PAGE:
81-96AD Domitian AV Aureus

Domitian (AD 81-96). AV aureus (18mm, 6.34 gm, 6h). Fine / VG. Rome, AD 81-82. IMP CAES DOMITIAN AVG P M, laureate head of Domitian right / TR POT COS VIII P P, Minerva advancing right in fighting stance, holding spear and shield. RIC 97 (R2). Calicó --. An Exceedingly RARE type, with only one other example recorded in RIC (Naville 2, 1922, lot 572). Incredible value and the only piece of this type we have ever seen. Exceedingly RARE.

Domitian has gone down in history as a depraved tyrant, but he was certainly not a madman like Caligula, nor was he an incompetent dilettante like Nero. As a young man, Domitian was largely overshadowed by his older brother Titus, a situation that probably shaped his dour, resentful character. In AD 79, Vespasian was succeeded by Titus as Augustus, with Domitian taking the junior position of Caesar. But Titus ruled only two years before he fell ill and died in September of AD 81. Domitian wasted no time in seizing power as the third emperor of the Flavian dynasty. He soon proved a conscientious, detail-oriented administrator who kept a firm hand on all facets of government. Despite his uneven military  record, the legions loved Domitian for raising their pay by nearly 50 percent. But Domitian’s suspicion of the aristocracy soon deepened into paranoia. Unsuccessful conspiracies against him in AD 87 and 89 caused him to abandon all restraint, and by AD 93 Rome was in the grip of a reign of terror. Even Domitian’s  wife came to fear for her life, and she encouraged the emperor’s personal attendants to plot against him, leading to his murder in AD 96.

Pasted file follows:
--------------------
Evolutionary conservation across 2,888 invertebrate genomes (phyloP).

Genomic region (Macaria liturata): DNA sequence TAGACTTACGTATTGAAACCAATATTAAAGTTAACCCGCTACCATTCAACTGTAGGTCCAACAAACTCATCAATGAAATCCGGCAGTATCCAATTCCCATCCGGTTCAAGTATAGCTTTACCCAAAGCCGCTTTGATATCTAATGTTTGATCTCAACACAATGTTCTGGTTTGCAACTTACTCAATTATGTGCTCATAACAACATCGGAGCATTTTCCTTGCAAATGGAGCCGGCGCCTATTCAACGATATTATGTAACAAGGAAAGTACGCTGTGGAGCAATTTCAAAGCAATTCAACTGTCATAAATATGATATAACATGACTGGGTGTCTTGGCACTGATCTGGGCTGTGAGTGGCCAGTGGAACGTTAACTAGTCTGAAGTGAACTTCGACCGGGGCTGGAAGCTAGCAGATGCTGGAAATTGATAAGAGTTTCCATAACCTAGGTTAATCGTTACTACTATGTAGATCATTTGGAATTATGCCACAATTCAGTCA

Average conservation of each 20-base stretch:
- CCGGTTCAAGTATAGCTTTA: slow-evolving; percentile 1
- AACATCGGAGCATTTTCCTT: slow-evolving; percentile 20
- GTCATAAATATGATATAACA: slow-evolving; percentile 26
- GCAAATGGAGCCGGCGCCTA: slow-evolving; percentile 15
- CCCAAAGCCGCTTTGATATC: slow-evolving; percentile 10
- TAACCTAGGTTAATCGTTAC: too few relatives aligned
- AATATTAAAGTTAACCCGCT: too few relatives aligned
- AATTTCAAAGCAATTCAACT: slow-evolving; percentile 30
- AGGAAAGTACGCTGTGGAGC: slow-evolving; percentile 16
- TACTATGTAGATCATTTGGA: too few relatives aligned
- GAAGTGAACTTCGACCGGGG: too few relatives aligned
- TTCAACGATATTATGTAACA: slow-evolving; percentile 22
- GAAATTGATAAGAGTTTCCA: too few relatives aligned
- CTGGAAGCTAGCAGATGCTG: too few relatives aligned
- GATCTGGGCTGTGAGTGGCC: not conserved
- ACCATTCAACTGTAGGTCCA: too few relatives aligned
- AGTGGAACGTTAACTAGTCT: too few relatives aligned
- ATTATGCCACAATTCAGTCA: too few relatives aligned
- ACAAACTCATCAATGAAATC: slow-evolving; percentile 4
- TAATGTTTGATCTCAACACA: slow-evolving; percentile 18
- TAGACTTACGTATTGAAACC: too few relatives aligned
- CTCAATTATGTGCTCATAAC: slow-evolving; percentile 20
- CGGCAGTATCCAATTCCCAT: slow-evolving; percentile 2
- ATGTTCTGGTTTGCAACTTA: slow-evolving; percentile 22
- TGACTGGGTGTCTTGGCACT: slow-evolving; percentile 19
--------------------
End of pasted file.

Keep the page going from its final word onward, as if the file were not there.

Related Items